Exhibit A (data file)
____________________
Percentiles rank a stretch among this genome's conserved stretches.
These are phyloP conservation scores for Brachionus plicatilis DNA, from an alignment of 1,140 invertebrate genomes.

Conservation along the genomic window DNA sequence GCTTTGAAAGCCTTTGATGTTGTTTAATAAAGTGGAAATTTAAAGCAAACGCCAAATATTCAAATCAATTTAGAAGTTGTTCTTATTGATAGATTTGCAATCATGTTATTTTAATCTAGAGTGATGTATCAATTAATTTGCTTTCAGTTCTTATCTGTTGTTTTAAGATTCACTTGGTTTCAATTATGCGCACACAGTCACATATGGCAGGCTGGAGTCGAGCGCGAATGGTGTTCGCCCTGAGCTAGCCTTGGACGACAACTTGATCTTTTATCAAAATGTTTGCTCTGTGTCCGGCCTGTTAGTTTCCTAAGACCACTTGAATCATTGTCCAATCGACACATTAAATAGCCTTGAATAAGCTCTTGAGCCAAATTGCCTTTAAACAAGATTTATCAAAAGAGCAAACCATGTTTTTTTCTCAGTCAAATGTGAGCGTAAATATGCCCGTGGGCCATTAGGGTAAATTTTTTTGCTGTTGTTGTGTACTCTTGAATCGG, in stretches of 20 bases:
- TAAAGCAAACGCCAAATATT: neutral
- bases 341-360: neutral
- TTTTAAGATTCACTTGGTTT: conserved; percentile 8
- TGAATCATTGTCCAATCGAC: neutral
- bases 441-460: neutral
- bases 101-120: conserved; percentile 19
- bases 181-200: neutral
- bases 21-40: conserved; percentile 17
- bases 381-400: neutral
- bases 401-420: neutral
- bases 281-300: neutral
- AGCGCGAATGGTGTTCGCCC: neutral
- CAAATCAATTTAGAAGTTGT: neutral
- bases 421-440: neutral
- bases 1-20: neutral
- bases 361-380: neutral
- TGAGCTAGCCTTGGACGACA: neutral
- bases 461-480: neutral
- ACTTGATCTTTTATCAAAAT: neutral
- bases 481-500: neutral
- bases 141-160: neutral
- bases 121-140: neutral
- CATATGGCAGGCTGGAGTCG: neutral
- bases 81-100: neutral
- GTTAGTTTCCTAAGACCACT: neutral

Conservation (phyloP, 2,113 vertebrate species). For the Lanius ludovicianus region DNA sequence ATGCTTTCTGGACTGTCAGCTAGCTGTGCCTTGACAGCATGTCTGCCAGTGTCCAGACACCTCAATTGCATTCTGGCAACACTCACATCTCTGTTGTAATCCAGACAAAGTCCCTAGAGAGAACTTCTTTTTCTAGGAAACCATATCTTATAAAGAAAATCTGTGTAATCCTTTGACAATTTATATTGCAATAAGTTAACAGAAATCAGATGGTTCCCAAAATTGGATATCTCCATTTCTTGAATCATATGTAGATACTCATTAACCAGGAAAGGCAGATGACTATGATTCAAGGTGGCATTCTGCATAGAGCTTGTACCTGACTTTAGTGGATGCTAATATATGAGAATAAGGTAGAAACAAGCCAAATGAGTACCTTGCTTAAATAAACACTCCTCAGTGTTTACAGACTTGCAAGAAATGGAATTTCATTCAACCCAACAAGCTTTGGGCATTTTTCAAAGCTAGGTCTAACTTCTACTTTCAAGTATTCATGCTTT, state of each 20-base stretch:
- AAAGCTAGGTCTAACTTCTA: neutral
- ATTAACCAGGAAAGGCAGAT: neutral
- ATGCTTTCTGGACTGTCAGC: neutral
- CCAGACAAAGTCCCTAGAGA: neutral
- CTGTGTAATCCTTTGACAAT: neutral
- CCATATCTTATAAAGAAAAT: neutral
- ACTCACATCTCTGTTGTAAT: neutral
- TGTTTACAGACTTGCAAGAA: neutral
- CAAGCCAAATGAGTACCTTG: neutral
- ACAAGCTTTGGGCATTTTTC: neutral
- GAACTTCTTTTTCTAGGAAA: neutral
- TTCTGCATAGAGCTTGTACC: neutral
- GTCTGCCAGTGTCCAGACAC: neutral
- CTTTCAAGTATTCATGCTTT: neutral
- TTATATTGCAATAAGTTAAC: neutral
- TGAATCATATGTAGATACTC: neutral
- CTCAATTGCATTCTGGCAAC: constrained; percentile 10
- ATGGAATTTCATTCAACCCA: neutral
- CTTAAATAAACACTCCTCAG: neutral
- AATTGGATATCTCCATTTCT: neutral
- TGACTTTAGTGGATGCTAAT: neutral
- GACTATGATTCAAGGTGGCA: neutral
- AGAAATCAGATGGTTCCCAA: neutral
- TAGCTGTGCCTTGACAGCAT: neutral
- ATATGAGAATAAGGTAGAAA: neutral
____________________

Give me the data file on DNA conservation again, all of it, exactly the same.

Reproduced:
Percentiles rank a stretch among this genome's conserved stretches.
These are phyloP conservation scores for Brachionus plicatilis DNA, from an alignment of 1,140 invertebrate genomes.

Conservation along the genomic window DNA sequence GCTTTGAAAGCCTTTGATGTTGTTTAATAAAGTGGAAATTTAAAGCAAACGCCAAATATTCAAATCAATTTAGAAGTTGTTCTTATTGATAGATTTGCAATCATGTTATTTTAATCTAGAGTGATGTATCAATTAATTTGCTTTCAGTTCTTATCTGTTGTTTTAAGATTCACTTGGTTTCAATTATGCGCACACAGTCACATATGGCAGGCTGGAGTCGAGCGCGAATGGTGTTCGCCCTGAGCTAGCCTTGGACGACAACTTGATCTTTTATCAAAATGTTTGCTCTGTGTCCGGCCTGTTAGTTTCCTAAGACCACTTGAATCATTGTCCAATCGACACATTAAATAGCCTTGAATAAGCTCTTGAGCCAAATTGCCTTTAAACAAGATTTATCAAAAGAGCAAACCATGTTTTTTTCTCAGTCAAATGTGAGCGTAAATATGCCCGTGGGCCATTAGGGTAAATTTTTTTGCTGTTGTTGTGTACTCTTGAATCGG, in stretches of 20 bases:
- TAAAGCAAACGCCAAATATT: neutral
- bases 341-360: neutral
- TTTTAAGATTCACTTGGTTT: conserved; percentile 8
- TGAATCATTGTCCAATCGAC: neutral
- bases 441-460: neutral
- bases 101-120: conserved; percentile 19
- bases 181-200: neutral
- bases 21-40: conserved; percentile 17
- bases 381-400: neutral
- bases 401-420: neutral
- bases 281-300: neutral
- AGCGCGAATGGTGTTCGCCC: neutral
- CAAATCAATTTAGAAGTTGT: neutral
- bases 421-440: neutral
- bases 1-20: neutral
- bases 361-380: neutral
- TGAGCTAGCCTTGGACGACA: neutral
- bases 461-480: neutral
- ACTTGATCTTTTATCAAAAT: neutral
- bases 481-500: neutral
- bases 141-160: neutral
- bases 121-140: neutral
- CATATGGCAGGCTGGAGTCG: neutral
- bases 81-100: neutral
- GTTAGTTTCCTAAGACCACT: neutral

Conservation (phyloP, 2,113 vertebrate species). For the Lanius ludovicianus region DNA sequence ATGCTTTCTGGACTGTCAGCTAGCTGTGCCTTGACAGCATGTCTGCCAGTGTCCAGACACCTCAATTGCATTCTGGCAACACTCACATCTCTGTTGTAATCCAGACAAAGTCCCTAGAGAGAACTTCTTTTTCTAGGAAACCATATCTTATAAAGAAAATCTGTGTAATCCTTTGACAATTTATATTGCAATAAGTTAACAGAAATCAGATGGTTCCCAAAATTGGATATCTCCATTTCTTGAATCATATGTAGATACTCATTAACCAGGAAAGGCAGATGACTATGATTCAAGGTGGCATTCTGCATAGAGCTTGTACCTGACTTTAGTGGATGCTAATATATGAGAATAAGGTAGAAACAAGCCAAATGAGTACCTTGCTTAAATAAACACTCCTCAGTGTTTACAGACTTGCAAGAAATGGAATTTCATTCAACCCAACAAGCTTTGGGCATTTTTCAAAGCTAGGTCTAACTTCTACTTTCAAGTATTCATGCTTT, state of each 20-base stretch:
- AAAGCTAGGTCTAACTTCTA: neutral
- ATTAACCAGGAAAGGCAGAT: neutral
- ATGCTTTCTGGACTGTCAGC: neutral
- CCAGACAAAGTCCCTAGAGA: neutral
- CTGTGTAATCCTTTGACAAT: neutral
- CCATATCTTATAAAGAAAAT: neutral
- ACTCACATCTCTGTTGTAAT: neutral
- TGTTTACAGACTTGCAAGAA: neutral
- CAAGCCAAATGAGTACCTTG: neutral
- ACAAGCTTTGGGCATTTTTC: neutral
- GAACTTCTTTTTCTAGGAAA: neutral
- TTCTGCATAGAGCTTGTACC: neutral
- GTCTGCCAGTGTCCAGACAC: neutral
- CTTTCAAGTATTCATGCTTT: neutral
- TTATATTGCAATAAGTTAAC: neutral
- TGAATCATATGTAGATACTC: neutral
- CTCAATTGCATTCTGGCAAC: constrained; percentile 10
- ATGGAATTTCATTCAACCCA: neutral
- CTTAAATAAACACTCCTCAG: neutral
- AATTGGATATCTCCATTTCT: neutral
- TGACTTTAGTGGATGCTAAT: neutral
- GACTATGATTCAAGGTGGCA: neutral
- AGAAATCAGATGGTTCCCAA: neutral
- TAGCTGTGCCTTGACAGCAT: neutral
- ATATGAGAATAAGGTAGAAA: neutral